The volume of air service in the USA is gradually catching up to pre-September 11 levels. The uneven service recovery reflects a fast-changing airline industry where the big traditional airlines are refashioning operations to get more competitive and where newer discount airlines are attracting a growing share of the nation's air travelers. But discounters still face many of the same financial pressures as the majors, such as high fuel costs and rabid fare competition.
As a group, discount carriers remain the most solid performers in the battered airline sector. Big network airlines are posting the bulk of what the Air Transport Association estimates will be $4 billion in losses. Meanwhile, some of the biggest discounters - Southwest, America West, JetBlue and AirTran - are profitable and appear solid.
Because of the industry shift to more small regional jets, the decline in the number of airline seats over the four years has been deeper than the decline in the number of flights departing U.S. airports.
As discount carriers gain their market share, capacity is coming back in different forms.Many states' volume of air service is tied to a giant hub airport dominated by a single airline. But some of the big traditional USA airlines have scaled back hubs to save money or try a new strategy, scrambling the traditional service patterns.
The past four years have seen traditional carriers such as Northwest and Delta shift many large-jet flights to regional USA airlines that mainly fly smaller, 50-seat jets. We see now that the regional carriers are growing like gangbusters. Many states that have watched capacity grow over the past four years have benefited from the rapid expansion of discount carriers.
As competition and costs grow, the annual earnings growth of the low-cost airline segment could be cut by a third or more through the rest of the decade.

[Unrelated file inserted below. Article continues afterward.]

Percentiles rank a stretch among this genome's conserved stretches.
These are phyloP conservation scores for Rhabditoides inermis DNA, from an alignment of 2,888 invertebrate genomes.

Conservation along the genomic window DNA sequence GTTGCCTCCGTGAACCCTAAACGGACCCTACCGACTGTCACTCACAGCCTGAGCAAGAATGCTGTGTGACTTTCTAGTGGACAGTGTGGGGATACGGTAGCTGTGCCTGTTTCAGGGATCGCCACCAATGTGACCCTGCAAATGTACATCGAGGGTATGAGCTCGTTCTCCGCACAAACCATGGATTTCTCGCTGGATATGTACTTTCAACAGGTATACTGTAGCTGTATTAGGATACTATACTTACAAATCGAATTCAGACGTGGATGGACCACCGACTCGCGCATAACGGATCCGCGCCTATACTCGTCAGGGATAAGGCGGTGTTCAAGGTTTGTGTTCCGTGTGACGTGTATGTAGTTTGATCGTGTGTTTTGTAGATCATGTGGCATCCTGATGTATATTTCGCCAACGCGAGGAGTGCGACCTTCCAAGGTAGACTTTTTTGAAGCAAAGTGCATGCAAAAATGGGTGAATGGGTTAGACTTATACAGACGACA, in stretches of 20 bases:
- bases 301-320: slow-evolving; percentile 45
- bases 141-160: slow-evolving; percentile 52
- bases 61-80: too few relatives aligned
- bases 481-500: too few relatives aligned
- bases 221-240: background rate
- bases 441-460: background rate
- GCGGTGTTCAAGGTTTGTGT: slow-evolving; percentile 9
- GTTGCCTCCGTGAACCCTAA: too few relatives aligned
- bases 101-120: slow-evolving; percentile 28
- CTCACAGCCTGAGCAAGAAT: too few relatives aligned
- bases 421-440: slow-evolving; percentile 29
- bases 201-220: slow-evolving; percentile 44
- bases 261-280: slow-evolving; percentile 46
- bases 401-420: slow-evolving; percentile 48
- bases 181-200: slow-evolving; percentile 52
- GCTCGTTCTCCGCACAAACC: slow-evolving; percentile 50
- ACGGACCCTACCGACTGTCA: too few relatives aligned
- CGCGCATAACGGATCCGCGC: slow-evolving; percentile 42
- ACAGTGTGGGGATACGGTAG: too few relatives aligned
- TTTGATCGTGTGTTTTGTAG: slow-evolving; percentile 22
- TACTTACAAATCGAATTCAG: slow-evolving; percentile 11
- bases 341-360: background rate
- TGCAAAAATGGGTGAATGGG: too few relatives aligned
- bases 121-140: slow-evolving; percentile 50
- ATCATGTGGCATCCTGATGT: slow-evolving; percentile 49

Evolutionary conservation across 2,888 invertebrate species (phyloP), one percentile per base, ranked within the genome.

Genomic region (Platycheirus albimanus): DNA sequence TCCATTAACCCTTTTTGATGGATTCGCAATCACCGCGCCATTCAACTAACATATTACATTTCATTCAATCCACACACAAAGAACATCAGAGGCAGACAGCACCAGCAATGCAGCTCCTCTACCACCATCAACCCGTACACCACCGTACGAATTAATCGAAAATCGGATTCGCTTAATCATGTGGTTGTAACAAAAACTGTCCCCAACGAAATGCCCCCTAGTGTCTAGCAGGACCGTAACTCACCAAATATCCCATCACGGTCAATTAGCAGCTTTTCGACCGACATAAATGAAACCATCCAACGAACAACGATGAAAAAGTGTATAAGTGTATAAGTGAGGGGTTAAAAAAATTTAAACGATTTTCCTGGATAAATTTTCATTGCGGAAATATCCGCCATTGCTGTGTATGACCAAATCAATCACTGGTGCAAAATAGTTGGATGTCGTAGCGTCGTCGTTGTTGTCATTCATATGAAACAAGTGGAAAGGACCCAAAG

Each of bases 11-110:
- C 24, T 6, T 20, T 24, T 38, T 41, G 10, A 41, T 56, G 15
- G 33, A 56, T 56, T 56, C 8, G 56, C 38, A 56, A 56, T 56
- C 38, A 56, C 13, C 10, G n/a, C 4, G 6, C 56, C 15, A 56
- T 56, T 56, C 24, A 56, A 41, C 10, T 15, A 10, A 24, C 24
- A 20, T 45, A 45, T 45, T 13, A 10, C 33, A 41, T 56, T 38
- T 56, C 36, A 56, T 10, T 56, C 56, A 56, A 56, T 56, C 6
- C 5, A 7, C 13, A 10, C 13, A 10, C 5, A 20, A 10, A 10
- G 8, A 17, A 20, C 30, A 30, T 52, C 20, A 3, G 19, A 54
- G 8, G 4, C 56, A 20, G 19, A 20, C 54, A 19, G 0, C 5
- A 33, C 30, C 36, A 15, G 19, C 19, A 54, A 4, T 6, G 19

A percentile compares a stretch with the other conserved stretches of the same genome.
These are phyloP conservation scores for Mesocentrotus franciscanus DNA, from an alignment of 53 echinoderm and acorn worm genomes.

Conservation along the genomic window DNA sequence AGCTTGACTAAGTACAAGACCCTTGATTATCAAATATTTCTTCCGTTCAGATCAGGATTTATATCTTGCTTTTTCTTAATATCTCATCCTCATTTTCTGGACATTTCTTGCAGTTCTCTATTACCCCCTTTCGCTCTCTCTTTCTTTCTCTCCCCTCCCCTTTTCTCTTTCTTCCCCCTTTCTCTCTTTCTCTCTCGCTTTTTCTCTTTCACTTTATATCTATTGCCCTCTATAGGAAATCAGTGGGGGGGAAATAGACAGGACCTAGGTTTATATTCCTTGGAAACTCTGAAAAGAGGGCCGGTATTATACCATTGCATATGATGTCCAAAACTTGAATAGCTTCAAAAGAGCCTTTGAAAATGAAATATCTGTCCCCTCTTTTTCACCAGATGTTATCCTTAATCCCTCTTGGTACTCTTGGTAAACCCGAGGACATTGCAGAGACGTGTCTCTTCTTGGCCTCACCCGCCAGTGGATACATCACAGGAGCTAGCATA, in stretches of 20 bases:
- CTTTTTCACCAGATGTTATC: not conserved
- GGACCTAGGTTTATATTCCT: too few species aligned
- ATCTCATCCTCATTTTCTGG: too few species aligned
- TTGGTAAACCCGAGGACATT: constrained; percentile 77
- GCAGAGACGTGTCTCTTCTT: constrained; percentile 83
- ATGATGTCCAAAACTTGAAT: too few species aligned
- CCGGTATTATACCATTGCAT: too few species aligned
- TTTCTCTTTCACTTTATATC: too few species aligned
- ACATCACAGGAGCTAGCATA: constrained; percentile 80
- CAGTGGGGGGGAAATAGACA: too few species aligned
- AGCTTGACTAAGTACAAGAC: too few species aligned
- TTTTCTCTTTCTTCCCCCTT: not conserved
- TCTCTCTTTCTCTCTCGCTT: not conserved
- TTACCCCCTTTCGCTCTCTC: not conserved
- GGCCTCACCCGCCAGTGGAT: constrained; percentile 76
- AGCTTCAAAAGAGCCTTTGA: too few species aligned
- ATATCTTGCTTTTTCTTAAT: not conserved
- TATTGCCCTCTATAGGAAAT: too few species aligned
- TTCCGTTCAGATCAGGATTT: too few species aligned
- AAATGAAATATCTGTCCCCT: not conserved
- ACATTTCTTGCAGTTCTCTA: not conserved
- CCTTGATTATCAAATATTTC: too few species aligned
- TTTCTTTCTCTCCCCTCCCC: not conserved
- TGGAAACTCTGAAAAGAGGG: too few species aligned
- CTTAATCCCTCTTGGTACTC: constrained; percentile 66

As USA airlines expand into international markets in search of profit, travelers are finding an array of new non-stop routes. But not all cities are benefiting equally from the growth in international air travel. For every U.S. airport that has added non-stop flights to foreign destinations in the past five years, about an equal number have lost such flights.
Since last year, the six big traditional USA airlines -- all continuing to post huge losses -- have been aggressively expanding service across borders and overseas, where they face less competition. International service -- that's where the money is.
The U.S. airlines' heightened interest in foreign routes is benefiting travelers by providing more choices. And it's one reason it's easier today than five years ago to fly. Meanwhile, it's gotten harder to fly for example from New York John F. Kennedy to Sao Paulo or St. Louis to Toronto. Overall, airports in the 48 contiguous states average 1,663 non-stops daily.
So as we can see, all American air carriers are trying their best to stay afloat and adjust their services to the fast changing industry demands.